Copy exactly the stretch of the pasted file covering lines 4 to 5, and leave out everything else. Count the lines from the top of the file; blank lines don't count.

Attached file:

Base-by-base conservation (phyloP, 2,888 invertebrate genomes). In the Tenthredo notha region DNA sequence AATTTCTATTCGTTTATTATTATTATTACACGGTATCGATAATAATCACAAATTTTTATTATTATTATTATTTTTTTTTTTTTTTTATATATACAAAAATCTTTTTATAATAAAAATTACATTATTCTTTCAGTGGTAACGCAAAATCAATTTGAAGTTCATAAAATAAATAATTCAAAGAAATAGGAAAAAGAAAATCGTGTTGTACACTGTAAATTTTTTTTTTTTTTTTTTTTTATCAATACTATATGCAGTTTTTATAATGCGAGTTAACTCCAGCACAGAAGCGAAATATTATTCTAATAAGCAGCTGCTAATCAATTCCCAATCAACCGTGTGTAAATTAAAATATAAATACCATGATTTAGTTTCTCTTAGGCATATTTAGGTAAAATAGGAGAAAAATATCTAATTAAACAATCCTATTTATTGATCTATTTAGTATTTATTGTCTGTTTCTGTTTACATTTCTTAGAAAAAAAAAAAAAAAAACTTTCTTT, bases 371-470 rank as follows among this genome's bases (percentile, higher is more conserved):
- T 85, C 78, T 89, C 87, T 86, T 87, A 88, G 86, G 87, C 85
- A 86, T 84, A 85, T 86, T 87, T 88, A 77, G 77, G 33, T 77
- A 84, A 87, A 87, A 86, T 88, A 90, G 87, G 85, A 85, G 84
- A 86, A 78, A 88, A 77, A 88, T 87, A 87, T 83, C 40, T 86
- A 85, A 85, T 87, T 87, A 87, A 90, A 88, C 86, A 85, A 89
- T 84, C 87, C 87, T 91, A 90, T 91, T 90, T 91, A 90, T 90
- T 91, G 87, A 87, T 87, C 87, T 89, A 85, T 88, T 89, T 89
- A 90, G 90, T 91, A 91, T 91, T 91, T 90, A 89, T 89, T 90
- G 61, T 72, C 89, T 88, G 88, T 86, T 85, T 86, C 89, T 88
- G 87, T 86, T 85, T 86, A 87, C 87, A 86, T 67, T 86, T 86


- A 84, A 87, A 87, A 86, T 88, A 90, G 87, G 85, A 85, G 84
- A 86, A 78, A 88, A 77, A 88, T 87, A 87, T 83, C 40, T 86